Pritchett-Corning K.R.,Research Models and Services |
Clifford C.B.,Research Models and Services |
Festing M.F.W.,C O Medical Research Council Toxicology Unit
Birth Defects Research Part B - Developmental and Reproductive Toxicology | Year: 2013
Although rats in various stages of pregnancy are routinely shipped by vendors, the effects of shipping on pregnancy outcomes have not been reported. This study examined the effects of shipping rats 1 day after mating. Two outbred stocks, (Crl:CD(SD), Crl:WI(Han)) and one inbred strain (F344/Crl) of rats (n = 300/strain) were mated in a vendor barrier room at 3-month intervals five times, and either shipped the next day (total time in transit ∼24 hr) or held in the room of origin until parturition. The pregnancy status, length of gestation, number of pups born per female, sex ratio of pups born, and neonatal mortality were compared between transported and nontransported rats. These pregnancy and litter parameters were also compared among strains and examined for seasonality; no seasonal effects were observed. Neonatal mortality was negligible at less than 2% in any of the groups. All sex ratios were normal. Transportation affected pregnancy rates only in the F344/Crl, in which 81.8% of the nontransported versus 70% of the transported rats had pups (p = 0.025). Overall, slightly fewer transported rats were pregnant, but they had larger litters (10.08 compared with 9.68, p = 0.02, pooling across all three strains) so produced the same numbers of pups. A total of 77 ± 8% of transported rats had gestation periods of 22 days or more compared with only 52 ± 10% in the nontransported rats. The reason for larger litters in transported females is unclear. Longer gestation in transported females may be due to facultative embryonic diapause, which might have implications for reproductive toxicology. © 2013 Wiley Periodicals, Inc.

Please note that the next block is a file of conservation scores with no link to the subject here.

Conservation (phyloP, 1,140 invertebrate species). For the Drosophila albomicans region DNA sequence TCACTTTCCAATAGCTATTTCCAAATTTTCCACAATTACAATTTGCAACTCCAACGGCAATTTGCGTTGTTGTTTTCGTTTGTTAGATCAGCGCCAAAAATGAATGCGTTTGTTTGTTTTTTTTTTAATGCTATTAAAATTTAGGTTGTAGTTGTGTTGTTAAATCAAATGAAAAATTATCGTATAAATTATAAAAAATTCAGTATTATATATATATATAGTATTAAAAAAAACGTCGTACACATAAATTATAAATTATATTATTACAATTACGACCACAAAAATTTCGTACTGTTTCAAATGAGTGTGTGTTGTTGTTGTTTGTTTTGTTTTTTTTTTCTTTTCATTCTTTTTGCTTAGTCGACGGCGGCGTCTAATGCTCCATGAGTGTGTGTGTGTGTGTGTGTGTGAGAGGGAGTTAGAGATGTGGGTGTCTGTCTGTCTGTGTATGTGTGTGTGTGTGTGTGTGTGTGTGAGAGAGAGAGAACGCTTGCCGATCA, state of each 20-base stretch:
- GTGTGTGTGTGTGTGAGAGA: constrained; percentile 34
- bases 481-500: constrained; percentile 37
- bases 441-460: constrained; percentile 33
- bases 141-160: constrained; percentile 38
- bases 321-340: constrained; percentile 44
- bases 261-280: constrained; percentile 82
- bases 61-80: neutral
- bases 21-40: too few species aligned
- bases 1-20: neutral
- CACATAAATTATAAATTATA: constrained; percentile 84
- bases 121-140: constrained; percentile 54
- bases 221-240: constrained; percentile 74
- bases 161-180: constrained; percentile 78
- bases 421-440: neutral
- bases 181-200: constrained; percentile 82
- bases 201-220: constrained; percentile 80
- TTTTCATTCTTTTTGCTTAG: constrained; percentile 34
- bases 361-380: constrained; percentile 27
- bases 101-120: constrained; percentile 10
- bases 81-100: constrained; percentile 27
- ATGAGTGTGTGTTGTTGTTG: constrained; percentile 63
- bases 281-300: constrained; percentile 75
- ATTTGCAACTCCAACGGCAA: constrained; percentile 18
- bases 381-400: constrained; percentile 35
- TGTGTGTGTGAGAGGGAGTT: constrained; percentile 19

News Article | February 15, 2017